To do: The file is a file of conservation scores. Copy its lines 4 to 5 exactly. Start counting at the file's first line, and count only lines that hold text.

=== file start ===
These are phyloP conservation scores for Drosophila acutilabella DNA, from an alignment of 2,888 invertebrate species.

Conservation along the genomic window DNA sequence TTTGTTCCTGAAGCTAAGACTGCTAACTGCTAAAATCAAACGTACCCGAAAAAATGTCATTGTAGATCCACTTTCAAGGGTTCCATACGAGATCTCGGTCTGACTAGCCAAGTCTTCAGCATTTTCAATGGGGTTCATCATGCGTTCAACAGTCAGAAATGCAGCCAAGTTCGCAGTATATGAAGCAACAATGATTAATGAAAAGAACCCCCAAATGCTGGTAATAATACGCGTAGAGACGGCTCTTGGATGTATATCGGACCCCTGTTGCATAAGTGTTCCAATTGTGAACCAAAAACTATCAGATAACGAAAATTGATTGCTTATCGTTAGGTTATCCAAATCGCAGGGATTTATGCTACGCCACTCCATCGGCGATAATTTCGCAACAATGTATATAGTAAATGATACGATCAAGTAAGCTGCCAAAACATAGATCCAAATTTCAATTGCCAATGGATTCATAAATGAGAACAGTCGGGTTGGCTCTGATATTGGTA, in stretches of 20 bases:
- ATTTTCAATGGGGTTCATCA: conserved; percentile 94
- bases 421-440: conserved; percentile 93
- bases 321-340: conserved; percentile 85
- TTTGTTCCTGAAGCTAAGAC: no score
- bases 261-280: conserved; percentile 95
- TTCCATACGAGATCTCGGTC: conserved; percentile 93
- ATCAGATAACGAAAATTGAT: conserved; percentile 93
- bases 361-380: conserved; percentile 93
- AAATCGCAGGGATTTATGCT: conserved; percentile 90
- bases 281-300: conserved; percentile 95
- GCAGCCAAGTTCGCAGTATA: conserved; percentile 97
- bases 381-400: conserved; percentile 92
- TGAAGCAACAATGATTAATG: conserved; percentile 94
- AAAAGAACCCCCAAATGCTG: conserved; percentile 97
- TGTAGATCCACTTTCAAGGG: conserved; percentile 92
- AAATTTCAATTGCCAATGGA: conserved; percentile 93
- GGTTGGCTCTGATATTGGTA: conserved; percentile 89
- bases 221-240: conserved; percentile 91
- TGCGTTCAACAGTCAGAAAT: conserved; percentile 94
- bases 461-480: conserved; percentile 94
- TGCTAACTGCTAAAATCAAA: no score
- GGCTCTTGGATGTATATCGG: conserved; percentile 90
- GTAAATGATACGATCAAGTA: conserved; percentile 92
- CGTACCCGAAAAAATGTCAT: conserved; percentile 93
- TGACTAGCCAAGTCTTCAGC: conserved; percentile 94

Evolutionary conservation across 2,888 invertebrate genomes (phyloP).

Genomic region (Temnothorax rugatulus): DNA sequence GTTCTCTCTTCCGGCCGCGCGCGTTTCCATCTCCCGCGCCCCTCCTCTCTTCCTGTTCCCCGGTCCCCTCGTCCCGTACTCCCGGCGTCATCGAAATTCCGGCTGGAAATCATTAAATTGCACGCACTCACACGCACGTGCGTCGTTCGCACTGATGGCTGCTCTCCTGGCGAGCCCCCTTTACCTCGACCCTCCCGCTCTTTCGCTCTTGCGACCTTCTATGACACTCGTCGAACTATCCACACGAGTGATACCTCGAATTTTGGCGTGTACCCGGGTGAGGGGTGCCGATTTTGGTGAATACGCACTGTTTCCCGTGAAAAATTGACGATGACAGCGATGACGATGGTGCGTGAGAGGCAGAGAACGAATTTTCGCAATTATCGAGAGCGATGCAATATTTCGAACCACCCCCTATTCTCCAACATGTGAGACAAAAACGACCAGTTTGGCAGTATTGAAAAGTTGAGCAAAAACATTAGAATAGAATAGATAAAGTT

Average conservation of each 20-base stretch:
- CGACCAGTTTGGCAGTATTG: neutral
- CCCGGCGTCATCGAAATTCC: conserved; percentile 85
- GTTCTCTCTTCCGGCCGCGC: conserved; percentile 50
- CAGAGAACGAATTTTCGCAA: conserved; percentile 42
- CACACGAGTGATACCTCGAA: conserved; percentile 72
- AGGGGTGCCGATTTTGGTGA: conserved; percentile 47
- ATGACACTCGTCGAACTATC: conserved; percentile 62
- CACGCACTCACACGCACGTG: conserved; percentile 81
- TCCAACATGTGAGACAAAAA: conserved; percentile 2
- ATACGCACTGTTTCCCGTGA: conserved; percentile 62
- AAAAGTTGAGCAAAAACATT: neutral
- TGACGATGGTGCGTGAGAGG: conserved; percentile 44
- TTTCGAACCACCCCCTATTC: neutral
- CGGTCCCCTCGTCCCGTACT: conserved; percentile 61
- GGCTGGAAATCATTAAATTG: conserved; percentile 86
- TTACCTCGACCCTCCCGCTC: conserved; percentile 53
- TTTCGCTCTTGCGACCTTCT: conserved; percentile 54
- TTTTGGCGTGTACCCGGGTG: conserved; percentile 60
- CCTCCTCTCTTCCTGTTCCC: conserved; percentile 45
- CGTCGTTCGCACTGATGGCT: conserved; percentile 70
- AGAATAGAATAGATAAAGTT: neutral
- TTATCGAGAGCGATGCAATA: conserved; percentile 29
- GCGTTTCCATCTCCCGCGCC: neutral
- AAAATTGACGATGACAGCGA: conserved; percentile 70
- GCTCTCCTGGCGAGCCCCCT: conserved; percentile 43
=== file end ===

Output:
- bases 421-440: conserved; percentile 93
- bases 321-340: conserved; percentile 85